How much can governments do to boost birth rates and avoid population ageing? A lot of research is going into encouraging higher fertility, but demographers are still perplexed. In the Vienna Yearbook of Population Research 2008, John Bongaarts, who has worked with the Population Council in New York for 30 years and is one of the world’s most respected demographers, tackles the question. And his answer is: not much.
In most countries, there is a gap of about 0.8 to 0.9 births between the number of children that women have and the number that they want to have. Economic factors account for perhaps 0.2 or 0.3 births per woman. So creating ideal economic circumstances will not achieve a miraculous increase in fertility. Furthermore, no government policy will eliminate all economic obstacles, so the increase which can be achieved is very small indeed.
Social obstacles to fertility also exist. However, governments are reluctant to interfere with women’s lifestyles. Japan and Singapore have attempted to raise marriage rates amongst young women, but they have had very little success. Biological obstacles to fertility seem to be increasing because women are marrying at a later age and are then finding it difficult to conceive. So Bongaarts feels that IVF could play a role in increasing fertility.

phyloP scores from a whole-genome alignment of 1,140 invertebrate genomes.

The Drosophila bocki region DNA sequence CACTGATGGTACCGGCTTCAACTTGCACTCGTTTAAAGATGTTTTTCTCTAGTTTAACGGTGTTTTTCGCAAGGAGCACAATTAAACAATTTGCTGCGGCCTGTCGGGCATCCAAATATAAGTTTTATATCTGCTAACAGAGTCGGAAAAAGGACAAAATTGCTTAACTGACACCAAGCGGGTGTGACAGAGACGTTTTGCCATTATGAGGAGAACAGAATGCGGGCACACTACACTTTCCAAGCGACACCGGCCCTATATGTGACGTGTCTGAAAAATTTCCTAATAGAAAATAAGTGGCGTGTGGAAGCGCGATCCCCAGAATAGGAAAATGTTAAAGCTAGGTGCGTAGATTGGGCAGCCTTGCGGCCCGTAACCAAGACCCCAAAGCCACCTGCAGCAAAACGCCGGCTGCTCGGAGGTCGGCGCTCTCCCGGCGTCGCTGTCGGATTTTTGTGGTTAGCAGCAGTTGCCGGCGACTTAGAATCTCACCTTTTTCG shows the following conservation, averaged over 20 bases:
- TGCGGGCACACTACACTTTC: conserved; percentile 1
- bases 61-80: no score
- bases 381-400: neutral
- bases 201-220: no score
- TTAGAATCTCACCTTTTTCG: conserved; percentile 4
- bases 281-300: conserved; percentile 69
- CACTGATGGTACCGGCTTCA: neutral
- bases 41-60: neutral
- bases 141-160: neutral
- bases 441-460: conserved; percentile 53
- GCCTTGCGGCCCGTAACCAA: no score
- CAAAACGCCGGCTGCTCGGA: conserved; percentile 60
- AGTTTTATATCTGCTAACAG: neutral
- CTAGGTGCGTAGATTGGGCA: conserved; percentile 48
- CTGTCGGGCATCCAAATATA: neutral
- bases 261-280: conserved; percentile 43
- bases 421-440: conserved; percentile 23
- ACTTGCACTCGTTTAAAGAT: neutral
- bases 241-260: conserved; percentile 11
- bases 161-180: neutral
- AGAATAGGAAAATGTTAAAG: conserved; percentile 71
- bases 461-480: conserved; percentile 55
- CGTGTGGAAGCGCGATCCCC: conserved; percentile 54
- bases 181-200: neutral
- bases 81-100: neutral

What Bongaarts highlights is what he calls "tempo changes", or decreasing the age at which women bear children. This accounts for about 0.25 births per woman. He says "if a country could manage to turn around an upward trend of 0.1 years per year in the mean age at childbearing and initiate a slow decline of just 0.1 year per year, the period TFR [total fertility rate] would increase by 20 per cent." Furthermore, childbearing at a younger age decreases the biological obstacles, as well. His colleagues are excited about this idea, too – but he fails to make any practical suggestions about how to make it happen.
So, if governments want to increase birthrates, the number of factors becomes bewilderingly large:
"A comprehensive pronatalist policy should focus on all factors that cause actual fertility to be lower than the ideal level, not just economic ones. This means going beyond conventional economic measures that reduce the costs of childbearing and considering efforts to reduce biological and perhaps even social obstacles to childbearing. In addition, policies aimed at reducing or reversing the tempo distortion can have a substantial impact without requiring significant changes in behaviour."
This all sounds optimistic but in the end Bongaarts acknowledges that it is basically just academic theorising:
"It appears that with a comprehensive policy and a substantial commitment of resources, fertility can be raised by a few tenths of a birth per woman above the level that would prevail without these policies. Effective tempo policies could result in even larger effects in the short run. Such effects would bring about a substantial reduction in the rise of the old-age dependency ratio by 2050, but would fall well short of halting population ageing. Nevertheless, the challenges posed by population ageing are so critical and so difficult to address that any step in the right direction is beneficial."
In other words, using every tool available, governments may be able to increase the number of children being born by a bit – but just a little bit. And nothing they do will stop population ageing.